On January 19, 2017, Senator Mark C. Montigny introduced S.652 – “An Act to promote transparency and cost control of pharmaceutical drug prices.” The bill currently sits in the Senate Committee on Health Care Financing, and covers the following categories of drugs: 1) the 10 costliest drugs to private payers in a given year; 2) the 10 drugs causing the highest annual increase in private payer spending; 3) drugs introduced into the US market in the past 10 years with a WAC of $10,000 or more annually or per course of treatment; and 4) drugs with a WAC increase of 50% over the past 5 years, or 15% within the past year.
Manufacturers of any covered drug must report to the Center for Health Information and Analysis (“CHIA”) on factors contributing to the drug’s cost or cost increase, including: 1) annual total cost of production; 2) R&D costs (including which entity paid them); 3) price paid by the manufacturer to acquire the drug if not developed in house; 4) annual marketing and advertising costs; and 5) average profit margin of the drug over the most recent 5-year period and the projected profit margin anticipated in the coming year. CHIA must publish an annual report on this, and can fine manufacturers for non-reporting. CHIA may also promulgate regulations requiring similar reporting from payers, providers, provider organizations, and PBMs and may fine those entities for non-reporting.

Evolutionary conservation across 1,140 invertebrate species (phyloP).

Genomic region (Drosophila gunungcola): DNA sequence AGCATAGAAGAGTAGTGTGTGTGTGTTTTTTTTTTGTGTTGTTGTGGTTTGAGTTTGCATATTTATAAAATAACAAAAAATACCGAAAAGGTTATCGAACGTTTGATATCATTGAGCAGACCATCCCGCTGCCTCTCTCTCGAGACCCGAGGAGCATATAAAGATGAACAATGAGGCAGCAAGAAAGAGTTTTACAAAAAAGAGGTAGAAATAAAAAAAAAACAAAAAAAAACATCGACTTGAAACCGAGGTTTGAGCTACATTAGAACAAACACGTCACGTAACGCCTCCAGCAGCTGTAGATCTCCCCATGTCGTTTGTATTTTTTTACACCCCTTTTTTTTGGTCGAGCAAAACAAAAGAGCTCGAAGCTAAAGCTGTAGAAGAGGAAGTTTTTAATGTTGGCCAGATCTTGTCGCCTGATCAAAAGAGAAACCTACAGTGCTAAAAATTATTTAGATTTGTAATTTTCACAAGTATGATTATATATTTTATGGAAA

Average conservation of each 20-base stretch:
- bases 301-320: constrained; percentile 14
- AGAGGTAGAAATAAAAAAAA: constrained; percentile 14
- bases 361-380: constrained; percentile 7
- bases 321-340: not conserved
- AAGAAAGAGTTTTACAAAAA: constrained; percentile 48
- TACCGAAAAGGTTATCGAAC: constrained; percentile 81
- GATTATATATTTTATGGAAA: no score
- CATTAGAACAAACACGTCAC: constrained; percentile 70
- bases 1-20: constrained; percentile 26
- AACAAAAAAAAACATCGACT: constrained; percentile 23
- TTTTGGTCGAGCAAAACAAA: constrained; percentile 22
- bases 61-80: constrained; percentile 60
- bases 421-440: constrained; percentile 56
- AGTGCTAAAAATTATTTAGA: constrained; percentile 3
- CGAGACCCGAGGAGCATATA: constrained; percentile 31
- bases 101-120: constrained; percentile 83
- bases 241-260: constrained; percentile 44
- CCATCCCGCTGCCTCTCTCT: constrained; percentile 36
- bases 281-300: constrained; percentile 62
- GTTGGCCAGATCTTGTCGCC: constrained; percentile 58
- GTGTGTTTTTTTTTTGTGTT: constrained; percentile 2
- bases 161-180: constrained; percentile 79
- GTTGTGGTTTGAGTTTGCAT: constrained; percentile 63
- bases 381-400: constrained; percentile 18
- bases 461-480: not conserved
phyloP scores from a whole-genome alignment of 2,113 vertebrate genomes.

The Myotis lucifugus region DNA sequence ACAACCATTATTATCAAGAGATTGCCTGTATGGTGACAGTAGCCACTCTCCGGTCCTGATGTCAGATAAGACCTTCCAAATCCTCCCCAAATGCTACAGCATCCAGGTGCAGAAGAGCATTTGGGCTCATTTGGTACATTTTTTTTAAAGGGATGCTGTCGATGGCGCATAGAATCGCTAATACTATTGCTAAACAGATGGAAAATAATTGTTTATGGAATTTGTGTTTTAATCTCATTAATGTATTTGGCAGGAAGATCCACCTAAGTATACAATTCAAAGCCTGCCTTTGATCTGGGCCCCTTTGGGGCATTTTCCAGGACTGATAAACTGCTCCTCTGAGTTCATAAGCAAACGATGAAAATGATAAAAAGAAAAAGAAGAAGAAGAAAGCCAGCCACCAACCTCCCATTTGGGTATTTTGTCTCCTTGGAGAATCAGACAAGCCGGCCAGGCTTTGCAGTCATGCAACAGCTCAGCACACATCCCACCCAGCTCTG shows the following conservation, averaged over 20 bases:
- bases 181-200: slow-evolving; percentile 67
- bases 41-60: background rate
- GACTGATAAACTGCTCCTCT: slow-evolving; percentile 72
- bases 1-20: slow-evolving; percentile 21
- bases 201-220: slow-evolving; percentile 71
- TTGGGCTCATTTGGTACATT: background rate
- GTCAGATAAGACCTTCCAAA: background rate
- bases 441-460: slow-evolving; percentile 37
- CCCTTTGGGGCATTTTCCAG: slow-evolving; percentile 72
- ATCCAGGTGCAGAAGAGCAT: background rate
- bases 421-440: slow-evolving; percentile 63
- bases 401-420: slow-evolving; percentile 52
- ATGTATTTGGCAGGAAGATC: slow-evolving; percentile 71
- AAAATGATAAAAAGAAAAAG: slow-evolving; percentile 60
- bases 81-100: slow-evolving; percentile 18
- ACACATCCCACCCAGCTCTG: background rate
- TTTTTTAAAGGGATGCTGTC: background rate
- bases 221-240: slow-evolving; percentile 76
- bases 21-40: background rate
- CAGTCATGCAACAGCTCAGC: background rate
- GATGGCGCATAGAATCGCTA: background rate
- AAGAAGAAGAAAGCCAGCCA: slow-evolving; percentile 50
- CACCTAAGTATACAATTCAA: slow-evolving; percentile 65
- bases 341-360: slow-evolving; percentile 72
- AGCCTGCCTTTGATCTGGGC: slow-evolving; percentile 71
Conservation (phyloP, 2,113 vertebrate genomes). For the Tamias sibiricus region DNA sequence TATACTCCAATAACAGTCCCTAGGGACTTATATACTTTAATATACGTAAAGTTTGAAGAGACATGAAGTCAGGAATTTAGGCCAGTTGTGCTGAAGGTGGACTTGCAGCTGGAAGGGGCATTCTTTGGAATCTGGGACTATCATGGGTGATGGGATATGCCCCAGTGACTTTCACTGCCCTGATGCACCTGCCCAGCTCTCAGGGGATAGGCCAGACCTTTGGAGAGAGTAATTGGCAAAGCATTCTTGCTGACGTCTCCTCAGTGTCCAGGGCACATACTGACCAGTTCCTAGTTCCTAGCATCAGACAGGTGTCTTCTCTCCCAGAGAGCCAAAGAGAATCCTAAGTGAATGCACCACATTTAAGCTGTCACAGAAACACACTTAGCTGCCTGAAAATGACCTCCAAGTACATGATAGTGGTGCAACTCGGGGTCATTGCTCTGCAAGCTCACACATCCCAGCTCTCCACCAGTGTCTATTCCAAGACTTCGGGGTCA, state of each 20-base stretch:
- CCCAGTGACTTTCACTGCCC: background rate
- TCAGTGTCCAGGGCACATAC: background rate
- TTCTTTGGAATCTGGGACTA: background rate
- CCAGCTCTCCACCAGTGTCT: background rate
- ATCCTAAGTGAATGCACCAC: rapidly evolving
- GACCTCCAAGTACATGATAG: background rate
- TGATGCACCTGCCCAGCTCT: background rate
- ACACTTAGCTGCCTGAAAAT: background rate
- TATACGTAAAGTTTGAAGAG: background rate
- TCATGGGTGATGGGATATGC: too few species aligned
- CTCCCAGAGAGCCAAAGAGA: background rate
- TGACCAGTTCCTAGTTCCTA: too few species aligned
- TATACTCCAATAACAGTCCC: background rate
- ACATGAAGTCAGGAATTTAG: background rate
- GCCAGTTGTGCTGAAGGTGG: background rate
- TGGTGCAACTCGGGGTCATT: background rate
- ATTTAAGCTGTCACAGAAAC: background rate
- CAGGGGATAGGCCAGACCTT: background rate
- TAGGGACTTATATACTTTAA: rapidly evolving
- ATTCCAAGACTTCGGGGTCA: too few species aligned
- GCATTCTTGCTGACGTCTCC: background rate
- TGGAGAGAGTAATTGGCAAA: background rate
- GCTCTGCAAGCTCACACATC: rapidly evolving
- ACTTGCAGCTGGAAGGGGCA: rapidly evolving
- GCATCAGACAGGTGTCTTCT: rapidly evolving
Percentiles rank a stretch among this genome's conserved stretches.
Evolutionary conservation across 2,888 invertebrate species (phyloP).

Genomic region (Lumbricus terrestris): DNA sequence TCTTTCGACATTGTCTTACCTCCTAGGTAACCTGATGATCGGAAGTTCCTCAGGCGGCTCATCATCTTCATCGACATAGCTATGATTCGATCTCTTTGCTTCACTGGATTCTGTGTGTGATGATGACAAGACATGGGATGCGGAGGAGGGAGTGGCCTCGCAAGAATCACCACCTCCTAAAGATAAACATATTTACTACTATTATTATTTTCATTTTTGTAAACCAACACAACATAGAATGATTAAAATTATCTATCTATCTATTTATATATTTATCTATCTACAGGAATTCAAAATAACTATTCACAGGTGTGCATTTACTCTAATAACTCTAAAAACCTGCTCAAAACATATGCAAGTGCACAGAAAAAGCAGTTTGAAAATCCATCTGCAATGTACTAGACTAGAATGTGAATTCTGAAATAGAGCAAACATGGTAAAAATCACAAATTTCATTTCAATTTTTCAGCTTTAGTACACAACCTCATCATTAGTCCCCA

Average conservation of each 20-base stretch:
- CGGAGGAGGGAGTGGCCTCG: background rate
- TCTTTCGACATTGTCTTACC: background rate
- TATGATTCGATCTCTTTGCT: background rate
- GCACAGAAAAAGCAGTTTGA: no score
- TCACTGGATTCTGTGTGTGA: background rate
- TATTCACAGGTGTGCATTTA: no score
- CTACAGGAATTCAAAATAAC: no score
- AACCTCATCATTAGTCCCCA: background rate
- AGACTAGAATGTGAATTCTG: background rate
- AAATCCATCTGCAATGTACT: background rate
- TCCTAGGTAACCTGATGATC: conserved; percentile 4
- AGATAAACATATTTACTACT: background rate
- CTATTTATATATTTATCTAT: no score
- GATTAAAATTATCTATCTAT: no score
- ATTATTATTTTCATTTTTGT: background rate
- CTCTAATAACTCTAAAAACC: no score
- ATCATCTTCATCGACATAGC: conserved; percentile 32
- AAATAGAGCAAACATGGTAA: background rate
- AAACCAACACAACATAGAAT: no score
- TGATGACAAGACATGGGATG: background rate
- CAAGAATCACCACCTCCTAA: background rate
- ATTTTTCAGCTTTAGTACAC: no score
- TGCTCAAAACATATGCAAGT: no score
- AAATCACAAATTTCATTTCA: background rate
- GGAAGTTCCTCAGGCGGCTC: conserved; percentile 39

In terms of drug pricing oversight and enforcement, the bill empowers the Health Policy Commission, in consultation with CHIA and the data it collects, to annually identify drugs with costs that are “excessively higher than justified.” In turn, the bill would empower the MA AG to review and analyze the aggregated drug price information, and to demand that any provider, provider organization, payer, PBM or manufacturer produce documents, answer interrogatories and provide testimony under oath. Finally, the bill authorizes the MA AG to promulgate consumer protection regulations defining “excessively higher than justified” drug prices as an “unfair practice” subject to a consumer protection action.